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A rare disorder characterized by multiple congenital anomalies. The name is a mneumonic for the common features observed in SHORT syndrome that include; short stature, hyperextensibility of joints, ocular depression, Rieger anomaly and teething delay. Other common manifestations of SHORT syndrome are mild intrauterine growth restriction, partial lipodystrophy, delayed bone age, hernias and a recognizable facial gestalt.
ORPHA:3163Classification level: Disorder
The prevalence of SHORT syndrome is unknown. Less than 50 cases have been reported in the literature to date.
Individuals with SHORT syndrome often display mild intrauterine growth restriction. Feeding difficulties and/or failure to thrive present in early childhood and final adult height is shorter than average (155-163 cm in males and 143-160 cm in females). Most patients have a characteristic facial gestalt, often described as progeroid, with triangular face shape, prominent forehead, ocular depression, hypoplastic alae nasi, low-hanging columella, downturned corners of the mouth, micrognathia and prominent (but not typically low-set or posteriorly located) ears. Partial lipodystrophy may be evident in the face at birth and later in the chest and upper extremities (including the hands), but it is usually not reported in the buttocks and legs. Delayed dentition, hypodontia, enamel hypoplasia, malocclusion and multiple dental caries are frequently reported. Ophthalmic anomalies (e.g. Rieger anomaly, Axenfeld anomaly (see these terms), glaucoma) are also characteristic of the disease. Diabetes is seen in approximately 2/3 of individuals with SHORT syndrome after the age of 15 years. Other less common manifestations include hyperextensibility of joints and/or hernias, sensorineural hearing loss and ovarian cysts in females. Intellectual development and cognition are usually unaffected although mild impairment with speech delay has been reported.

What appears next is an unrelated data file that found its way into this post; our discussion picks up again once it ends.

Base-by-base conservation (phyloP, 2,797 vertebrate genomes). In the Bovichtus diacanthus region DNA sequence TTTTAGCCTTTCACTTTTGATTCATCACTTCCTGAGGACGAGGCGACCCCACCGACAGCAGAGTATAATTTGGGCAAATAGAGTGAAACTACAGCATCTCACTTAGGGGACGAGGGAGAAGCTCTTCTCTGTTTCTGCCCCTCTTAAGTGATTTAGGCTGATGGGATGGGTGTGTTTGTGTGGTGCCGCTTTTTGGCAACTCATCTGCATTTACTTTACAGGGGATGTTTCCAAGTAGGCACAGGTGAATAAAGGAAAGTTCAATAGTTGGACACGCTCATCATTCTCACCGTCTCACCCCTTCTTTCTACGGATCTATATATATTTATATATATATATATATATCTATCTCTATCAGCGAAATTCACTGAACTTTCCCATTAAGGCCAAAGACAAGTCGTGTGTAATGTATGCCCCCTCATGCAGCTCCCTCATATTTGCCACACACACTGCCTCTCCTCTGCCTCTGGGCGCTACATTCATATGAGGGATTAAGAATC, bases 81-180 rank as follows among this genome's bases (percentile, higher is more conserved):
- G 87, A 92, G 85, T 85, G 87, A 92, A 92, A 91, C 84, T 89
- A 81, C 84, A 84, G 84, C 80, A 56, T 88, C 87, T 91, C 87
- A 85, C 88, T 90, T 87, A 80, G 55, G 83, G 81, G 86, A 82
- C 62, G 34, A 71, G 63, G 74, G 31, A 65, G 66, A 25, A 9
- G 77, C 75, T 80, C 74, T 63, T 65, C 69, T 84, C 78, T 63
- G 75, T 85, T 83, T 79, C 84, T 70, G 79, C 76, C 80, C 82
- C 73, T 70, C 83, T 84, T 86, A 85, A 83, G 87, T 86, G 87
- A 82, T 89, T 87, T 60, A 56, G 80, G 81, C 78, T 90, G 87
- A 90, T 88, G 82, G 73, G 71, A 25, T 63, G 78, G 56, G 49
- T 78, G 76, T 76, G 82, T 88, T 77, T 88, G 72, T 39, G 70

SHORT syndrome is due to mutations in the PIK3R1 gene (5q13.1), encoding phosphatidylinositol 3-kinase regulatory subunit alpha. Mutations are thought to impair the PI3K/AKT/mTOR pathway, which plays an important role in cellular proliferation and growth.
Diagnosis is based on the presence of the characteristic features and confirmed by molecular genetic testing identifying a PIK3R1 mutation. The presence of all 5 features of the acronym is not necessary for a positive diagnosis.
Differential diagnoses include Silver-Russell syndrome, Alagille syndrome, Floating-Harbor syndrome, growth delay due to insulin-like growth factor I resistance, Berardinelli-Seip congenital lipodystrophy and Hutchinson-Gilford progeria syndrome.
Prenatal diagnosis is possible in families with a known disease-causing mutation.
SHORT syndrome is inherited in an autosomal dominant manner. Genetic counseling is recommended for at-risk families. De novo cases have also been described. Genetic counseling should be proposed to individuals having the disease-causing mutation informing them that there is 50% risk of passing the mutation to offspring.
Management and treatment
Treatment is symptomatic and requires a multidisciplinary team. Screening for insulin resistance is recommended starting in mid-late childhood. Glucose intolerance and diabetes mellitus can be treated with diet, lifestyle, oral medication and insulin, while growth hormone therapy is contraindicated. Ophthalmological management and follow-up (i.e. regular eye examinations) are necessary to reduce and stabilize ocular pressures and to preserve vision. Dental anomalies can be treated using standard methods (e.g. crowns and dental prostheses).
Individuals with SHORT syndrome are considered to have a normal life-expectancy.